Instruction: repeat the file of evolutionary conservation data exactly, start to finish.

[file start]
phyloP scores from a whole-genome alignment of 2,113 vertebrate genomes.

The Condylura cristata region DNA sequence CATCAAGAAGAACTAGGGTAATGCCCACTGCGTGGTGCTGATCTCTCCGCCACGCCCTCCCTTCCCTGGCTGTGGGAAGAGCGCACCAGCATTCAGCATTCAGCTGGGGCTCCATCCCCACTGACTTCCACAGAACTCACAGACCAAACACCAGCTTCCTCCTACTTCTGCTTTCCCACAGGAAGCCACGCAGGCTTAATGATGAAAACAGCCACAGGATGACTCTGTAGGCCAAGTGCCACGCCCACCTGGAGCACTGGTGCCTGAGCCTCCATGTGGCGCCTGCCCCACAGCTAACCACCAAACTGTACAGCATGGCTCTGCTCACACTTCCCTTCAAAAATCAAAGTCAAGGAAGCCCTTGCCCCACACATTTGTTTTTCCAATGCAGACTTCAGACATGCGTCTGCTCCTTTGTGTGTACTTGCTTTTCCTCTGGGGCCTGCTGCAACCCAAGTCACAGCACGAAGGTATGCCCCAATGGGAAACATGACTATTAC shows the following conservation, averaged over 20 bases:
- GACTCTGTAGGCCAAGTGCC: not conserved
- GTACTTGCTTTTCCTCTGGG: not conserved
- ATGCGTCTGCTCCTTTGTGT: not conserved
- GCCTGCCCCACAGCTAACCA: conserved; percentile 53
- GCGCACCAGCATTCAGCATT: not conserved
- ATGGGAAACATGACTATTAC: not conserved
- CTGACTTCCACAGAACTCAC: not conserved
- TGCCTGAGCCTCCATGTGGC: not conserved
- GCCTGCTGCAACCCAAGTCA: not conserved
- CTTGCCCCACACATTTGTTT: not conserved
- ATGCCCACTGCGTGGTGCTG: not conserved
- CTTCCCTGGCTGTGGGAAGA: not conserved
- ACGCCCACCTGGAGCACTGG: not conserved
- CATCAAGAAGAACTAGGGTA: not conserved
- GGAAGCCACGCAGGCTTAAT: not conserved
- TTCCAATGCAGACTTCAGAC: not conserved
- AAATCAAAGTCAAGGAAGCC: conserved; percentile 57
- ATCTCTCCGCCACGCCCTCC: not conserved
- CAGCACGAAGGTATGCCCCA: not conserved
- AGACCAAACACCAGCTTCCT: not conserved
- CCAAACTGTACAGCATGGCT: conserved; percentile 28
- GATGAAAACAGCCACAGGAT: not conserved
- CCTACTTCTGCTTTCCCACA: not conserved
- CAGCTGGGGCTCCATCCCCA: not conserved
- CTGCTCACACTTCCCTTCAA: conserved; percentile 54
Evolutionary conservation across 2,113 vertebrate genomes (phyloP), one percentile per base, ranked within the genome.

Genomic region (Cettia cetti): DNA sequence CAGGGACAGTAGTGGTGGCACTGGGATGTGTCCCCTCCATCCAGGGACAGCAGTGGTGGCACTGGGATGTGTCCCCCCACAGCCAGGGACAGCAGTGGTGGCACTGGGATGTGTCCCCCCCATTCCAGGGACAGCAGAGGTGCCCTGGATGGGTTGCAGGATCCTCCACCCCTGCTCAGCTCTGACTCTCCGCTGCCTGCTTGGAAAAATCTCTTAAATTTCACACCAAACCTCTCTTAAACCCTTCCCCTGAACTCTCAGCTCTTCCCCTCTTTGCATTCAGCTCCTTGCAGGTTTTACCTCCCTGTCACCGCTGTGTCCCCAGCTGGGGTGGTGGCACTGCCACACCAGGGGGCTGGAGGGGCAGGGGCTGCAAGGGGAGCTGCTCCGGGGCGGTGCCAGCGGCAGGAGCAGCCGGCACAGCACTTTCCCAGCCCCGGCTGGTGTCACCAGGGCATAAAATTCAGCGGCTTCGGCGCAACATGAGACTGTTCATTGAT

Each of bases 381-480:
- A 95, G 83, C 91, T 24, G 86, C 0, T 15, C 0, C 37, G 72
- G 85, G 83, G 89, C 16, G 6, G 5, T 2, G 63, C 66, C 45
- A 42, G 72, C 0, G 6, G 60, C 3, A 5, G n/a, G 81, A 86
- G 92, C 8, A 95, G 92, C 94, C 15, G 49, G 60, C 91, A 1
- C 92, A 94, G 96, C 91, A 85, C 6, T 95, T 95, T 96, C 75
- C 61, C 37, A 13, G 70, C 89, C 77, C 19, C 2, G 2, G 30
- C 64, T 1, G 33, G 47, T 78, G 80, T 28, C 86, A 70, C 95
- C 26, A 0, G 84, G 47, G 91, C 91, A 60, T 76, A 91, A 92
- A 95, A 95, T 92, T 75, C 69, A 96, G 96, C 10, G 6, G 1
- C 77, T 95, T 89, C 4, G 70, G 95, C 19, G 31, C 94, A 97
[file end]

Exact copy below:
phyloP scores from a whole-genome alignment of 2,113 vertebrate genomes.

The Condylura cristata region DNA sequence CATCAAGAAGAACTAGGGTAATGCCCACTGCGTGGTGCTGATCTCTCCGCCACGCCCTCCCTTCCCTGGCTGTGGGAAGAGCGCACCAGCATTCAGCATTCAGCTGGGGCTCCATCCCCACTGACTTCCACAGAACTCACAGACCAAACACCAGCTTCCTCCTACTTCTGCTTTCCCACAGGAAGCCACGCAGGCTTAATGATGAAAACAGCCACAGGATGACTCTGTAGGCCAAGTGCCACGCCCACCTGGAGCACTGGTGCCTGAGCCTCCATGTGGCGCCTGCCCCACAGCTAACCACCAAACTGTACAGCATGGCTCTGCTCACACTTCCCTTCAAAAATCAAAGTCAAGGAAGCCCTTGCCCCACACATTTGTTTTTCCAATGCAGACTTCAGACATGCGTCTGCTCCTTTGTGTGTACTTGCTTTTCCTCTGGGGCCTGCTGCAACCCAAGTCACAGCACGAAGGTATGCCCCAATGGGAAACATGACTATTAC shows the following conservation, averaged over 20 bases:
- GACTCTGTAGGCCAAGTGCC: not conserved
- GTACTTGCTTTTCCTCTGGG: not conserved
- ATGCGTCTGCTCCTTTGTGT: not conserved
- GCCTGCCCCACAGCTAACCA: conserved; percentile 53
- GCGCACCAGCATTCAGCATT: not conserved
- ATGGGAAACATGACTATTAC: not conserved
- CTGACTTCCACAGAACTCAC: not conserved
- TGCCTGAGCCTCCATGTGGC: not conserved
- GCCTGCTGCAACCCAAGTCA: not conserved
- CTTGCCCCACACATTTGTTT: not conserved
- ATGCCCACTGCGTGGTGCTG: not conserved
- CTTCCCTGGCTGTGGGAAGA: not conserved
- ACGCCCACCTGGAGCACTGG: not conserved
- CATCAAGAAGAACTAGGGTA: not conserved
- GGAAGCCACGCAGGCTTAAT: not conserved
- TTCCAATGCAGACTTCAGAC: not conserved
- AAATCAAAGTCAAGGAAGCC: conserved; percentile 57
- ATCTCTCCGCCACGCCCTCC: not conserved
- CAGCACGAAGGTATGCCCCA: not conserved
- AGACCAAACACCAGCTTCCT: not conserved
- CCAAACTGTACAGCATGGCT: conserved; percentile 28
- GATGAAAACAGCCACAGGAT: not conserved
- CCTACTTCTGCTTTCCCACA: not conserved
- CAGCTGGGGCTCCATCCCCA: not conserved
- CTGCTCACACTTCCCTTCAA: conserved; percentile 54
Evolutionary conservation across 2,113 vertebrate genomes (phyloP), one percentile per base, ranked within the genome.

Genomic region (Cettia cetti): DNA sequence CAGGGACAGTAGTGGTGGCACTGGGATGTGTCCCCTCCATCCAGGGACAGCAGTGGTGGCACTGGGATGTGTCCCCCCACAGCCAGGGACAGCAGTGGTGGCACTGGGATGTGTCCCCCCCATTCCAGGGACAGCAGAGGTGCCCTGGATGGGTTGCAGGATCCTCCACCCCTGCTCAGCTCTGACTCTCCGCTGCCTGCTTGGAAAAATCTCTTAAATTTCACACCAAACCTCTCTTAAACCCTTCCCCTGAACTCTCAGCTCTTCCCCTCTTTGCATTCAGCTCCTTGCAGGTTTTACCTCCCTGTCACCGCTGTGTCCCCAGCTGGGGTGGTGGCACTGCCACACCAGGGGGCTGGAGGGGCAGGGGCTGCAAGGGGAGCTGCTCCGGGGCGGTGCCAGCGGCAGGAGCAGCCGGCACAGCACTTTCCCAGCCCCGGCTGGTGTCACCAGGGCATAAAATTCAGCGGCTTCGGCGCAACATGAGACTGTTCATTGAT

Each of bases 381-480:
- A 95, G 83, C 91, T 24, G 86, C 0, T 15, C 0, C 37, G 72
- G 85, G 83, G 89, C 16, G 6, G 5, T 2, G 63, C 66, C 45
- A 42, G 72, C 0, G 6, G 60, C 3, A 5, G n/a, G 81, A 86
- G 92, C 8, A 95, G 92, C 94, C 15, G 49, G 60, C 91, A 1
- C 92, A 94, G 96, C 91, A 85, C 6, T 95, T 95, T 96, C 75
- C 61, C 37, A 13, G 70, C 89, C 77, C 19, C 2, G 2, G 30
- C 64, T 1, G 33, G 47, T 78, G 80, T 28, C 86, A 70, C 95
- C 26, A 0, G 84, G 47, G 91, C 91, A 60, T 76, A 91, A 92
- A 95, A 95, T 92, T 75, C 69, A 96, G 96, C 10, G 6, G 1
- C 77, T 95, T 89, C 4, G 70, G 95, C 19, G 31, C 94, A 97